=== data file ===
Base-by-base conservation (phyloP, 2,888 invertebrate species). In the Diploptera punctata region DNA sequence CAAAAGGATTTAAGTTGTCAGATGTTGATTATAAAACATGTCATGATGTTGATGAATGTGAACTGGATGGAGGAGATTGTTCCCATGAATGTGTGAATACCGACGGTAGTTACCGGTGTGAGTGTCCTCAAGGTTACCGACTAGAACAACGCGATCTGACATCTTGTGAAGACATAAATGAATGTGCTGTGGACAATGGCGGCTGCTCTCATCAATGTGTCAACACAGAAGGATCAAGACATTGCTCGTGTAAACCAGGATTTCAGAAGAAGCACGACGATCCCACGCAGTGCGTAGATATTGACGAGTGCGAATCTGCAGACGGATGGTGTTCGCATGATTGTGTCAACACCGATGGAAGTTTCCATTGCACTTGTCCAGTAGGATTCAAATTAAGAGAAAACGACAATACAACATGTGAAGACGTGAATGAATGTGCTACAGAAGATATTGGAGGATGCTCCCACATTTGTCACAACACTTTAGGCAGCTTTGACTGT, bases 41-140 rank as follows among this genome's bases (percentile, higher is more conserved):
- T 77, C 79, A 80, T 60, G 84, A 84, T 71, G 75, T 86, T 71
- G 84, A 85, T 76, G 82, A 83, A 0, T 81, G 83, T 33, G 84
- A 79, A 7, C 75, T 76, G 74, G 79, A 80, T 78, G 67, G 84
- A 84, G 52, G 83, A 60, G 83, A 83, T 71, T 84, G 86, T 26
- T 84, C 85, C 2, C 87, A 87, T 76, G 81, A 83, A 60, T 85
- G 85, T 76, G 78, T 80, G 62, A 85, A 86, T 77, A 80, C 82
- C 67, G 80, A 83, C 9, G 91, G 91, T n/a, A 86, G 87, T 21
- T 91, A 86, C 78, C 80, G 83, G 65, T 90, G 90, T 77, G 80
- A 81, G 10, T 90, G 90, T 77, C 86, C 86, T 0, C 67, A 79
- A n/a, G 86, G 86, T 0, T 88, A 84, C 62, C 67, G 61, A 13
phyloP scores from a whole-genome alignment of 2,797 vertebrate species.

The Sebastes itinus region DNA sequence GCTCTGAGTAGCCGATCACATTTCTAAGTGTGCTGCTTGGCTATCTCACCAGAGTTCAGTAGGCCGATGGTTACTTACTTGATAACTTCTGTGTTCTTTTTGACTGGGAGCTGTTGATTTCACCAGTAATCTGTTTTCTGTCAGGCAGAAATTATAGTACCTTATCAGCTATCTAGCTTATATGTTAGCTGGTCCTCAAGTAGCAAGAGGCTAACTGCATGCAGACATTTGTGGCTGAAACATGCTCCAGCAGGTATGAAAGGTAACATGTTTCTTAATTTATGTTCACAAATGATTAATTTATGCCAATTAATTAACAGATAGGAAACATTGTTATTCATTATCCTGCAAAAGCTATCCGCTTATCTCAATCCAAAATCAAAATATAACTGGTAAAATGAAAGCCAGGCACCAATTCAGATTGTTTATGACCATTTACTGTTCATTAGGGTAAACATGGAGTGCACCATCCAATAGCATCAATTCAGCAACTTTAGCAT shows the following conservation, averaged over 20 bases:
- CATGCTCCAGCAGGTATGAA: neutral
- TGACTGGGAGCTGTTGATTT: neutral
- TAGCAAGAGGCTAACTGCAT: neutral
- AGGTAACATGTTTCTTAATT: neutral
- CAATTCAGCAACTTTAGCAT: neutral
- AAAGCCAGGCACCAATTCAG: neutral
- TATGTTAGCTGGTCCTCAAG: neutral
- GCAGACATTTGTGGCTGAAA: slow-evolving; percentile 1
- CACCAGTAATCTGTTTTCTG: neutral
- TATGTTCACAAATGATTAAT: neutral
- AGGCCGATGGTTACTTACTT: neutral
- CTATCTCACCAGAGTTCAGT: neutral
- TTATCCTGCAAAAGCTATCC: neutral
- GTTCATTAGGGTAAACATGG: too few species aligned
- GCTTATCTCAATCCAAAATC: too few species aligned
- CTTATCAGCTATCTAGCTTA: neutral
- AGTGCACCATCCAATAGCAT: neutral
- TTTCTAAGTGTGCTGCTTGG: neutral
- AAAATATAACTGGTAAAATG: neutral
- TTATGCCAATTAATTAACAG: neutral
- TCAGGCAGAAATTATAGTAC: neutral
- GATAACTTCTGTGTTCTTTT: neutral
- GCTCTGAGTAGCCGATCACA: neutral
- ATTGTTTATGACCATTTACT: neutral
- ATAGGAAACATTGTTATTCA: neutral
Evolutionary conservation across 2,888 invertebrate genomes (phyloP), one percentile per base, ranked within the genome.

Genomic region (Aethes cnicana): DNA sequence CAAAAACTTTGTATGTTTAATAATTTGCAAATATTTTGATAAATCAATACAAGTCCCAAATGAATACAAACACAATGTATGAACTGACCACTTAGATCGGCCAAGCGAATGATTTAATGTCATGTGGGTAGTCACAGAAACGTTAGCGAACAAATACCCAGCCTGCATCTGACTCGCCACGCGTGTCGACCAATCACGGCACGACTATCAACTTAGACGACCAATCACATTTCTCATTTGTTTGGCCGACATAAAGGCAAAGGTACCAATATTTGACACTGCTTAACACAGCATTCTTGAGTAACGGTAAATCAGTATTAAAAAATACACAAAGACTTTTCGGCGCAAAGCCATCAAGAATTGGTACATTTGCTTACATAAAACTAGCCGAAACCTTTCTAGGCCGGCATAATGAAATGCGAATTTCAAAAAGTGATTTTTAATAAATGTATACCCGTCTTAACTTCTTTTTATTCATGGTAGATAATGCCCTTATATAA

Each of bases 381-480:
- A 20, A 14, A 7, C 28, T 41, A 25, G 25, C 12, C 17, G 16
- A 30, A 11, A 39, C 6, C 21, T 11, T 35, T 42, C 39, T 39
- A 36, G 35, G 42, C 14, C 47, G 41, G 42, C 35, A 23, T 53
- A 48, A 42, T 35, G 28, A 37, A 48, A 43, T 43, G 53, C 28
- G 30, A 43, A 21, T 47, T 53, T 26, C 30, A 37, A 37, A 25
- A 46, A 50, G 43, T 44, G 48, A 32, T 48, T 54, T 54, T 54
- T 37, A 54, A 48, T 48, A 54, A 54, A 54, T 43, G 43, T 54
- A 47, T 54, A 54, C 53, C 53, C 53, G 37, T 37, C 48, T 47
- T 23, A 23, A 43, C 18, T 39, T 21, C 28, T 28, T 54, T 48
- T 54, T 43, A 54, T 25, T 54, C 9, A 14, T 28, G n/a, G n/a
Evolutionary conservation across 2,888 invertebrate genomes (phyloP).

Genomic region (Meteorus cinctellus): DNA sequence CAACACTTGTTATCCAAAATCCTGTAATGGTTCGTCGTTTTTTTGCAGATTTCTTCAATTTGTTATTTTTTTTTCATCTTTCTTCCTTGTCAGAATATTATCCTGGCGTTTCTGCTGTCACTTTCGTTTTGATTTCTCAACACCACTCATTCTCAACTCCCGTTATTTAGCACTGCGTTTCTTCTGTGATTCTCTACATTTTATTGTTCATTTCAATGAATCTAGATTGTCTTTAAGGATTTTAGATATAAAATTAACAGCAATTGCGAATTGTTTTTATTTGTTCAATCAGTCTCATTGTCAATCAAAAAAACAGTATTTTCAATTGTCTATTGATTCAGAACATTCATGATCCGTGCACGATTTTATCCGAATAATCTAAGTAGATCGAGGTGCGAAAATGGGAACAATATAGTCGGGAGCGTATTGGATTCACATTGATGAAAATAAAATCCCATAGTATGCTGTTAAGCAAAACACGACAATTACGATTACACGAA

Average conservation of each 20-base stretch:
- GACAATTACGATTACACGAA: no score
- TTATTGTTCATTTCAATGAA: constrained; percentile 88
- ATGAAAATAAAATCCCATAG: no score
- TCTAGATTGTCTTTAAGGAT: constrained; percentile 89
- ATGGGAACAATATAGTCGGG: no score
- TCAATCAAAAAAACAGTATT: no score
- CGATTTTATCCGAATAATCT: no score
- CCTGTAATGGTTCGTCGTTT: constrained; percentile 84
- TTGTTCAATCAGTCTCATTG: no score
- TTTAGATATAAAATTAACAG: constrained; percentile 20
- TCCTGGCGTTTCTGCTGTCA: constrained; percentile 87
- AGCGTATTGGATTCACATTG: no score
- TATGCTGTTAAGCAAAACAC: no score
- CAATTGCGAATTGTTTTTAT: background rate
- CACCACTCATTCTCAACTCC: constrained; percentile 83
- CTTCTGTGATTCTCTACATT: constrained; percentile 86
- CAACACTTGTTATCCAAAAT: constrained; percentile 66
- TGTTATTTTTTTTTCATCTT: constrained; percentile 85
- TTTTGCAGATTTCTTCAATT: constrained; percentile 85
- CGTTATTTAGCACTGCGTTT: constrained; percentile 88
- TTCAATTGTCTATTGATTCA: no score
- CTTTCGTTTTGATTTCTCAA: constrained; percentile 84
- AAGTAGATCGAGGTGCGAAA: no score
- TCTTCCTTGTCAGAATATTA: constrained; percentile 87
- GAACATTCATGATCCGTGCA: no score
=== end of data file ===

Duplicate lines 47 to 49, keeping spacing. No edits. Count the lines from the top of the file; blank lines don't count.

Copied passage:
- A 46, A 50, G 43, T 44, G 48, A 32, T 48, T 54, T 54, T 54
- T 37, A 54, A 48, T 48, A 54, A 54, A 54, T 43, G 43, T 54
- A 47, T 54, A 54, C 53, C 53, C 53, G 37, T 37, C 48, T 47